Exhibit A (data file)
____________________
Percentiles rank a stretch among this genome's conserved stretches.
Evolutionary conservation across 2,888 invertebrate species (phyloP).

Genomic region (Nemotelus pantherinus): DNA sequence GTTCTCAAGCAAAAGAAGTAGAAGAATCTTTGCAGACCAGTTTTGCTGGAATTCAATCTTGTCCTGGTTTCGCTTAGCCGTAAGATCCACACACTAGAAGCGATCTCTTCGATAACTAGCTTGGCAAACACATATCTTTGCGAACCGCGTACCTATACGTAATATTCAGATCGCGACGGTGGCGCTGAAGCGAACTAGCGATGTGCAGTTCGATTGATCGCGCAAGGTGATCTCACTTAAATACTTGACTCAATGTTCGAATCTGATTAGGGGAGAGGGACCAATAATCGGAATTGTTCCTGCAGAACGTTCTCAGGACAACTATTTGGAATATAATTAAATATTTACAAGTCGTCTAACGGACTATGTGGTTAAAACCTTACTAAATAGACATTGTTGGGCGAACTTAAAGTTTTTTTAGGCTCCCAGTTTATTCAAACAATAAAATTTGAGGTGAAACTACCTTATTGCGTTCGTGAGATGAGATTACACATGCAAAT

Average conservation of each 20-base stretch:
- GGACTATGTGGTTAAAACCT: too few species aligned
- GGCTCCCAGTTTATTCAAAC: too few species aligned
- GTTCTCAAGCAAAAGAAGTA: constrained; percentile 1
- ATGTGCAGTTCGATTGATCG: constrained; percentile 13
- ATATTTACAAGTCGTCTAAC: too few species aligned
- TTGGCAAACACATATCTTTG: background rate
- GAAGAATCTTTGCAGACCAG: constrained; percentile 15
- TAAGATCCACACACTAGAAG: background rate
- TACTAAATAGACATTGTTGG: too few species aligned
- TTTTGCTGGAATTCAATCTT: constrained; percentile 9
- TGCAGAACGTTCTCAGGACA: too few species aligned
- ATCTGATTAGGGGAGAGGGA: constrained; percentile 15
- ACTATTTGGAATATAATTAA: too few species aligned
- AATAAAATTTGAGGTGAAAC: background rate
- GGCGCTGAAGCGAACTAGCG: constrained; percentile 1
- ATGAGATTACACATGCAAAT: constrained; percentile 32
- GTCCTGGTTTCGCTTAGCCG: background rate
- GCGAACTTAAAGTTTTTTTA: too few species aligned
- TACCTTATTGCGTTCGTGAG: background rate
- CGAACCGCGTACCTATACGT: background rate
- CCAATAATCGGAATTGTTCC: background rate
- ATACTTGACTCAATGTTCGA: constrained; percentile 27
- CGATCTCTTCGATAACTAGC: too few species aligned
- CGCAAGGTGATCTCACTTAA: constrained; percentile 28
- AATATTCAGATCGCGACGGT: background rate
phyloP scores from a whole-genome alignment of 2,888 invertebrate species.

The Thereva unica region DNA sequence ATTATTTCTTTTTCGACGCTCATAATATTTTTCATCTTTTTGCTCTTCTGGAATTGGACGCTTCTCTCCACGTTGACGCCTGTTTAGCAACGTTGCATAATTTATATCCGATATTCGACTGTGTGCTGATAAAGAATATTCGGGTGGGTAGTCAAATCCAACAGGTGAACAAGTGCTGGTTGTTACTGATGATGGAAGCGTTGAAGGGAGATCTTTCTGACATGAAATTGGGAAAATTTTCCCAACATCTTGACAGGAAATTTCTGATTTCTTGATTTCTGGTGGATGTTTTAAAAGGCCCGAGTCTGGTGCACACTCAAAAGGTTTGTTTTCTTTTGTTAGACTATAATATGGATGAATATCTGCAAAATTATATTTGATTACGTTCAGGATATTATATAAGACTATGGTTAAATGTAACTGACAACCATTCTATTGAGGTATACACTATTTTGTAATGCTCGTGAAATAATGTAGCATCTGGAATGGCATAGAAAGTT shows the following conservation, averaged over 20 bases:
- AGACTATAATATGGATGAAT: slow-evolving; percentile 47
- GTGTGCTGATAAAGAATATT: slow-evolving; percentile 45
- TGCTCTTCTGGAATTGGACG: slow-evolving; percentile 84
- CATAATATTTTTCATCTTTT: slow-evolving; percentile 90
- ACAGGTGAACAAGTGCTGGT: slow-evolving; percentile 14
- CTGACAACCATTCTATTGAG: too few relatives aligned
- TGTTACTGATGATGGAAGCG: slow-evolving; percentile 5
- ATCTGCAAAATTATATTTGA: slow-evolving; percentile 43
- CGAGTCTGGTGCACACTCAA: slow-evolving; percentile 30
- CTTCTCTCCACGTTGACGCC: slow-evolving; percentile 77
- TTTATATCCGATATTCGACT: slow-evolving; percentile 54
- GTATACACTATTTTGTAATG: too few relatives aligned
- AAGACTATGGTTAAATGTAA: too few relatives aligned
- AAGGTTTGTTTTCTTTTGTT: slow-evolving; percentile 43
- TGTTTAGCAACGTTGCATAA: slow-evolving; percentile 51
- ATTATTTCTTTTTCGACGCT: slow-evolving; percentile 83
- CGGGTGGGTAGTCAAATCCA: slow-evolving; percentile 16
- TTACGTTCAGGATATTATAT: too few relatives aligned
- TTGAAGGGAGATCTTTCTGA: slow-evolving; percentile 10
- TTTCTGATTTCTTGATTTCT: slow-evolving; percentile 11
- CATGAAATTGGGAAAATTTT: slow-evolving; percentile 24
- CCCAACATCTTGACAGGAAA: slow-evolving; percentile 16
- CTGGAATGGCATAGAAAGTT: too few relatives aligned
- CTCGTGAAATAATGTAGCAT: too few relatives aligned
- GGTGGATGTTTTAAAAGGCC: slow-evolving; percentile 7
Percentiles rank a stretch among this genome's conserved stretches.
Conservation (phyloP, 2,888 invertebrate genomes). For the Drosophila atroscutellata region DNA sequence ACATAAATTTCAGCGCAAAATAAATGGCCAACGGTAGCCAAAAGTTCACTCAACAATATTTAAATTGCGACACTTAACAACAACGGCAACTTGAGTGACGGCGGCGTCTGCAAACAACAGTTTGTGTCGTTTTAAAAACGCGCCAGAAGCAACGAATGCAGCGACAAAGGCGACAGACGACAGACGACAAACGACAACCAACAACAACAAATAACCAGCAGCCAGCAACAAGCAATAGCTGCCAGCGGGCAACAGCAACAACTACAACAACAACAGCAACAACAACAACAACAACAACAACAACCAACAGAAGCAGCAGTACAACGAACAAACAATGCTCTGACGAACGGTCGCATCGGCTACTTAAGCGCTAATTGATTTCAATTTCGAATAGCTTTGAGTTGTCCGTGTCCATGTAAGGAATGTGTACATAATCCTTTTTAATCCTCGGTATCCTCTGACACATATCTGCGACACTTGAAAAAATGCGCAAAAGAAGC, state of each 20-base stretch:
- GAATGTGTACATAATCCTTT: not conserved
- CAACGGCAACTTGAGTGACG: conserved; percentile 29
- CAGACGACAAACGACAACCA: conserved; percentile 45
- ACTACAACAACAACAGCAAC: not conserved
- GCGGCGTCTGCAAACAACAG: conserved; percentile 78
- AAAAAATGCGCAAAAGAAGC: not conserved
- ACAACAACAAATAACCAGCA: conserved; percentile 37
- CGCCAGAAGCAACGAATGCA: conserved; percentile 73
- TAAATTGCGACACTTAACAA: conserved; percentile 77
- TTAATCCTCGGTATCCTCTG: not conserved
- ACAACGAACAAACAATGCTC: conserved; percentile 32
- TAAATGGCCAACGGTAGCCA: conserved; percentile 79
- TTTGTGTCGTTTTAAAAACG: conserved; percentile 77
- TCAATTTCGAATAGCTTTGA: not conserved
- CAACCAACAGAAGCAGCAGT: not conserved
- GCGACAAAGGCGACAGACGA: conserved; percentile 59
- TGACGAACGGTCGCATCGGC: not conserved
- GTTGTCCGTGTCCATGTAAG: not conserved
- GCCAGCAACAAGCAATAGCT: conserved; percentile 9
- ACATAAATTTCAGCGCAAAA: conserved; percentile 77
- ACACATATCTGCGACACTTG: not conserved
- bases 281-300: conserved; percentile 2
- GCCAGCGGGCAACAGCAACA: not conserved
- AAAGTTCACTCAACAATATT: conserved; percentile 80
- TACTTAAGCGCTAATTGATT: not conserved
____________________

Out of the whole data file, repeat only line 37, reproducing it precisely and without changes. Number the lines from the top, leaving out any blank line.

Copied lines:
- CTGACAACCATTCTATTGAG: too few relatives aligned